Barker Martin

News - Olympia

WSCAI's Made for Manager's Day

Mark your calendars! WSCAI’s Made for Manager’s Day is Thursday, June 7, 2018 at the Lynnwood Convention Center.  Made for Manager’s Day is an educational event specifically tailored to industry professionals who manage common interest communities. The educational sessions are appropriate for both industry veterans looking for a refresher and those who are new to the industry.

Two of our attorneys will be presenting at Made for Manager’s Day. In one session, Dean Martin and his co-presenter will be addressing the unique challenges that come along with managing high-rise, multi-use communities.  In another session, Marlyn Hawkins will be discussing various voting procedures and how to determine what procedures to use depending on the situation.

If you would like to attend WSCAI’s Made for Manager’s Day, you can register here:

We look forward to seeing you on June 7, 2018 at the Lynnwood Convention Center!


The bill that would become the Washington Common Interest Ownership Act, SSB 6175, continues to move forward in the legislature.  The bill was passed out of the House Judiciary Committee with minor amendments that did not address concerns with the bill.  As a law firm that has represented community associations in Washington State for over 25 years and that has been involved in committee work to draft legislation, we at Barker Martin have strong opinions about legislative action relating to homeowner rights and this bill, in particular.  The bill is very long and its effects will be wide-ranging.  As a service to those who subscribe to this email, we want to highlight some of the continued problems with the bill.  If you want to confirm our information, citations to sections of the bill are below. 

The bill is on the schedule to be heard on the House floor this week.  If you share the concerns below, please contact your Representative to oppose this bill.  At the bottom of this email, there is a sample communication that you can to share with your Representative. 

We understand there are differences of opinion on many aspects of community association law, but as attorneys representing homeowner associations as general counsel and in litigation, we see the devastating effects upon homeowners that changes in the law can bring about and we oppose any law that doesn’t provide the minimum protections for homeowners as discussed below.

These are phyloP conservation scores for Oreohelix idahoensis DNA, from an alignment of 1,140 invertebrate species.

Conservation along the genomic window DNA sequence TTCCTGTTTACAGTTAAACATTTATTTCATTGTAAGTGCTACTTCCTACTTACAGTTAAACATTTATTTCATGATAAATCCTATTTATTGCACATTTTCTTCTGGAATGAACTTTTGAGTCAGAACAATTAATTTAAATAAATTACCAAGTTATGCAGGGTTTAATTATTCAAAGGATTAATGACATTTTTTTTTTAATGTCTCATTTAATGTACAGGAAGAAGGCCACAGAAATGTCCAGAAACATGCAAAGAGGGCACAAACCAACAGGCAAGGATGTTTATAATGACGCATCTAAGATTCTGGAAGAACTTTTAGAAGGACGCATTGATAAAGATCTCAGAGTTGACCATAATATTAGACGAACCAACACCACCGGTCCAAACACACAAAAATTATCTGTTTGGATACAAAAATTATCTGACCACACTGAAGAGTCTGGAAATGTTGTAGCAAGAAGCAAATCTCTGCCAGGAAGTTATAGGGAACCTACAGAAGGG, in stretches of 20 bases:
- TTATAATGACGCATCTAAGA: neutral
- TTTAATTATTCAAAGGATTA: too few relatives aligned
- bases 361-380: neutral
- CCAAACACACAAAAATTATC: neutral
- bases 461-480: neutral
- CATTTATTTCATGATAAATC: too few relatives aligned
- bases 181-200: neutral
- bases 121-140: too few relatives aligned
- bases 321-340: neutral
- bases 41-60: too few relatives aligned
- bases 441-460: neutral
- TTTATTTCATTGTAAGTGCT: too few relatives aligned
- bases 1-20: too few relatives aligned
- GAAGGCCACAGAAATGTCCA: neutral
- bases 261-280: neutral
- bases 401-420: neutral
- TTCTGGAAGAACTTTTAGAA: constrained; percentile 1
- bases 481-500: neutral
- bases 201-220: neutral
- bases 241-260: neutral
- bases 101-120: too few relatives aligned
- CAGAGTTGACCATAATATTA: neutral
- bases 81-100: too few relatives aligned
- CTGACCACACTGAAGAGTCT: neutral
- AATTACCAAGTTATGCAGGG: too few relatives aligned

Non-Homeowners on Boards

Many of you have worked with or been on boards where the developer either still controlled the board or at the very least, had a seat on the board.  We have had to argue many times on behalf of our clients that boards with persons appointed by the developer prevent the Association from exercising its rights against the developer.  Yet this bill allows the developer to appoint a non-owner to a board, who cannot be removed by the owners for any reason.  See Section 218 (1)(b) and 305(3).  Moreover, instead of a fiduciary duty, developer-related board members only have the same duties as any other elected board member.  See Section 303(b).  This is another change from the status quo.  Thus, proving that the existence of non-owners on the board impacted the Association’s ability to exercise its rights will be harder than it previously was.  A community’s leadership should be chosen by the community, not dictated to them by “another person.”

Banks over Homeowners

Unlike the current Condo Act, SSB 6175 includes a limit on legal fees that can be collected as part of the “superpriority” lien from lenders – regardless of how much an Association has actually spent to foreclose a unit.  See Section 317.  No other lien holder in the State of Washington is subjected to this type of limitation.  If a homeowner association is forced to foreclose a non-paying owner then its investment in attorney fees and costs should be protected.   See Section 317. 

No Warranty Rights for HOAs

Unlike the Uniform Common Interest Ownership Act, the Washington version does not grant warranty rights to homeowners in non-condominium HOAs.  This was deemed “too controversial” for the committee or legislature to handle.  Instead, the plan was to keep the “status quo” for condominium warranty rights, but that turned out not to be the case.  See 401(3) (limiting warranty rights to condominiums). 

WaCIOA Allows Declarants to Bind Associations to Arbitration

Prior to Homeowner Control of the Association. 

The Uniform Act specifically requires that any binding arbitration agreement between an association and a declarant must be entered into after the period of declarant control.  This is consistent with CAI policy, which encourages alternative dispute resolution (ADR) if it is truly voluntary and occurs after the dispute arises.  SSB 6175 is in direct conflict with the uniform act and CAI policy.  It allows parties to a dispute, including the association, to agree to alternative dispute resolution “at any time” without any limitation on the terms of binding or non-binding arbitration.  See Section 418(2).

RCW 64.55, which was drafted by a balanced committee of industry stakeholders in 2005, currently gives developers the right to demand arbitration with certain limitations that protect an association’s right to judicial review.  If SSB 6175 becomes law, Declarants will rely not on 64.55, but on their own one-sided arbitration clauses.  In our experience, when developers try to bind associations to arbitration prior to a dispute, they often include language that does the following: